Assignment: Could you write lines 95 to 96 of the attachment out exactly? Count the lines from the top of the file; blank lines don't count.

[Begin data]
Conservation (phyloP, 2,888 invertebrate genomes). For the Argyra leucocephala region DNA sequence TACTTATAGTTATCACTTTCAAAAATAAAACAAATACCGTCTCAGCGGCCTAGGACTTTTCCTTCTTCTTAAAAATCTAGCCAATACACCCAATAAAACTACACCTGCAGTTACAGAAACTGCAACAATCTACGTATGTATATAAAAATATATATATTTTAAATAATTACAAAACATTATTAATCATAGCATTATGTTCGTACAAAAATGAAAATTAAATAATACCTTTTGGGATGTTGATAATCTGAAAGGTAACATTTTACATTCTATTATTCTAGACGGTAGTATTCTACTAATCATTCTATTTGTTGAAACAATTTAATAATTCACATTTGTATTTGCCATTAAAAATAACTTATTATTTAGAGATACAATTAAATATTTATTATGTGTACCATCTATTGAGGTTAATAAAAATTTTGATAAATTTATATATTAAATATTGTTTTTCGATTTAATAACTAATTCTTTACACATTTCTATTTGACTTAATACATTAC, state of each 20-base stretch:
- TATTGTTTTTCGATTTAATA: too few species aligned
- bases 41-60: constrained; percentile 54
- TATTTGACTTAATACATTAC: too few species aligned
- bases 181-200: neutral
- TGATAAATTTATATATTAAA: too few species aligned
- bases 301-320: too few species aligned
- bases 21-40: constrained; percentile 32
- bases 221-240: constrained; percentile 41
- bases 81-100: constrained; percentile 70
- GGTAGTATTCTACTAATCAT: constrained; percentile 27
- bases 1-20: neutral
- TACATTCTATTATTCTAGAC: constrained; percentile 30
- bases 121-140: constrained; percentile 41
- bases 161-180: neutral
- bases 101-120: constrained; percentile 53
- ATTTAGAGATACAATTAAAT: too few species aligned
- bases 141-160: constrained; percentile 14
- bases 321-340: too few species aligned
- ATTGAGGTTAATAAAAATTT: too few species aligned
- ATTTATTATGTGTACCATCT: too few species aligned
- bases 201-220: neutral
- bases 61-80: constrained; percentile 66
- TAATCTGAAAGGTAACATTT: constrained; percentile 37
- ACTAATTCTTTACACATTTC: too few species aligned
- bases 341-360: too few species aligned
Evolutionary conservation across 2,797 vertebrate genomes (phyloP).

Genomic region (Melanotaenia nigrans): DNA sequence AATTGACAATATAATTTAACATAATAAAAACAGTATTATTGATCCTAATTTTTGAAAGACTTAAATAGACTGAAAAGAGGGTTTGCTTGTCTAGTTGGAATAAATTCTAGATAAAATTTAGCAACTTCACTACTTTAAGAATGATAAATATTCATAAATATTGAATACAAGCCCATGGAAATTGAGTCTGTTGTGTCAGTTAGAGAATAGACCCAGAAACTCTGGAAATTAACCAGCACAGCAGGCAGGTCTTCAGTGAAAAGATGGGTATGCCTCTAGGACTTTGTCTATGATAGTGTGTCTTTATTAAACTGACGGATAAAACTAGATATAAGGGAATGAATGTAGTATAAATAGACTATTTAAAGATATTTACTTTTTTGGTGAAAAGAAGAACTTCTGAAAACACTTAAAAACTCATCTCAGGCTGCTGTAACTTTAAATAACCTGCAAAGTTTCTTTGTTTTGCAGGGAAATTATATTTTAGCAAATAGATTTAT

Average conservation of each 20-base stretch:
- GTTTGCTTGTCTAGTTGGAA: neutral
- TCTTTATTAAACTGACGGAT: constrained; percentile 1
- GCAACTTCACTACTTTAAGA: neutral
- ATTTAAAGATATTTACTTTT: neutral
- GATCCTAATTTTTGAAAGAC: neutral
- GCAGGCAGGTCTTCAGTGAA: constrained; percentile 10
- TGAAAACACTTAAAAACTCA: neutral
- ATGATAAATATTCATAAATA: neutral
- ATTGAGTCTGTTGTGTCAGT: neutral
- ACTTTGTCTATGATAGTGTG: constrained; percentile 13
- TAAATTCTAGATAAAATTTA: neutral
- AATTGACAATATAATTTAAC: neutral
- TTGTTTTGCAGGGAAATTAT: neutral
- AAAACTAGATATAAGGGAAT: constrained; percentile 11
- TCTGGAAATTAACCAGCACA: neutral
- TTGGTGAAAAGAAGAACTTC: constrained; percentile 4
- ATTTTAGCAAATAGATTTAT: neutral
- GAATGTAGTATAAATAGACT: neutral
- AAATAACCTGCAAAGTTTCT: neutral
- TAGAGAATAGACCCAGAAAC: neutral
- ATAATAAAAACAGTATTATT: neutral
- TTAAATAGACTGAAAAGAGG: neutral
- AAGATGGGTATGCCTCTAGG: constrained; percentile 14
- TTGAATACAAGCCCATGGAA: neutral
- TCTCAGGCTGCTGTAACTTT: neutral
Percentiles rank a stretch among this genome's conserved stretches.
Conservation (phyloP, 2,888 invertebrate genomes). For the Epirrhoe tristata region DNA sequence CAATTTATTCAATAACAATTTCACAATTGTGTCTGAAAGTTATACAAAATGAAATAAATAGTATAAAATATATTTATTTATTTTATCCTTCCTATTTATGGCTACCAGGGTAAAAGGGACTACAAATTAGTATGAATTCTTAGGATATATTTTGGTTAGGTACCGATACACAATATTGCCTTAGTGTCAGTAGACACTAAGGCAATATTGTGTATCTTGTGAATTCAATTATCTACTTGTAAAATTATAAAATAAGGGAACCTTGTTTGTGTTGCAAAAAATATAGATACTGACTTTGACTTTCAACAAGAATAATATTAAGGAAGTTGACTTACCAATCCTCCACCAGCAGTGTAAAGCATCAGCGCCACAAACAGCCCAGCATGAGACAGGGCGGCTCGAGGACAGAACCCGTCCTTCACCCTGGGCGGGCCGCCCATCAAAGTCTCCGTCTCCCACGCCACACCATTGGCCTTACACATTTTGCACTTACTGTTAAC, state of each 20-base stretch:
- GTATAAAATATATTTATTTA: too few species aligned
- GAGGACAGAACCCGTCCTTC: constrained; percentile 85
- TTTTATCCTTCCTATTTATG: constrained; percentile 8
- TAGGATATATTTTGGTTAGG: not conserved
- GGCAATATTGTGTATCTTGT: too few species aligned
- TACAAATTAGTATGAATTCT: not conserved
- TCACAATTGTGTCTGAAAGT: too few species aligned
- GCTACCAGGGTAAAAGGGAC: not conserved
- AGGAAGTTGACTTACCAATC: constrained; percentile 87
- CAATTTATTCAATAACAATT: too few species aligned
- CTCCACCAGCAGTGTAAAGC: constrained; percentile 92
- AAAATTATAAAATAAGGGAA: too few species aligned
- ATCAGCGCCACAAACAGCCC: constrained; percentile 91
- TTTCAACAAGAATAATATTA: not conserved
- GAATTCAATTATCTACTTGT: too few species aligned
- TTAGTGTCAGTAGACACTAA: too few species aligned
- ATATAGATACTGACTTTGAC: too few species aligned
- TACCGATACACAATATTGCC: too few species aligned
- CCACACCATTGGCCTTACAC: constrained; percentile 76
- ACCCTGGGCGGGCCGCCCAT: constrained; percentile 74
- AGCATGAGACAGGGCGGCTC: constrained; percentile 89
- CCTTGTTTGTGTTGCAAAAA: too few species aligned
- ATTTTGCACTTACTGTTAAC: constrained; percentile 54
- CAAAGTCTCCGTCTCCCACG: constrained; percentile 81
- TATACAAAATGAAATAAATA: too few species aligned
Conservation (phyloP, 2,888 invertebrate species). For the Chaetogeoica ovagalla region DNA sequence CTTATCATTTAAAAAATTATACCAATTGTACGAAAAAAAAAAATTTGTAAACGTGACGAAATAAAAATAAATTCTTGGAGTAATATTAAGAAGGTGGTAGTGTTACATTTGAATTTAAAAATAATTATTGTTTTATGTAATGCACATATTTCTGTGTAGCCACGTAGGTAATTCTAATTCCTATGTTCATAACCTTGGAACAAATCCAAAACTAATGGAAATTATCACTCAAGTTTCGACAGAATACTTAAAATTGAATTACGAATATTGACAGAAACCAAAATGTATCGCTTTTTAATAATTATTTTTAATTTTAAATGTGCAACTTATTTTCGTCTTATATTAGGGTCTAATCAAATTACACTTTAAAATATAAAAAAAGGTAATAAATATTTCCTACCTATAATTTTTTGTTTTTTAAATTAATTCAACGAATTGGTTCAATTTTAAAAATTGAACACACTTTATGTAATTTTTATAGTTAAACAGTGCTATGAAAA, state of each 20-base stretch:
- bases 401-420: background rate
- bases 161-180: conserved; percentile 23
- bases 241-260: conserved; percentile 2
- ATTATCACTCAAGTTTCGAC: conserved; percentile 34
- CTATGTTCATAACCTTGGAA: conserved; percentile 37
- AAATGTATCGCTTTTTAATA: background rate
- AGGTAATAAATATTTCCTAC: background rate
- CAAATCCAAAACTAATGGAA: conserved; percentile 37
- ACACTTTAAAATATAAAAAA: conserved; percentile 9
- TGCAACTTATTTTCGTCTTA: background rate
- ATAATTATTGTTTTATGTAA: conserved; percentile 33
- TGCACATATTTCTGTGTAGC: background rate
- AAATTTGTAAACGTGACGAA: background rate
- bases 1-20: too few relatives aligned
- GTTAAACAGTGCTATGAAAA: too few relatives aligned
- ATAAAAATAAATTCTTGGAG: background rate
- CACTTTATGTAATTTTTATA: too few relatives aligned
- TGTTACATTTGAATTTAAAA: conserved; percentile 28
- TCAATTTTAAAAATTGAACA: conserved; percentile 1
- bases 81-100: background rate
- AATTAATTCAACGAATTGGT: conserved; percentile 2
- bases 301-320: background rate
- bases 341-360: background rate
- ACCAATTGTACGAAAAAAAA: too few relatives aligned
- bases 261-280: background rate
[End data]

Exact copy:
- AAATTTGTAAACGTGACGAA: background rate
- bases 1-20: too few relatives aligned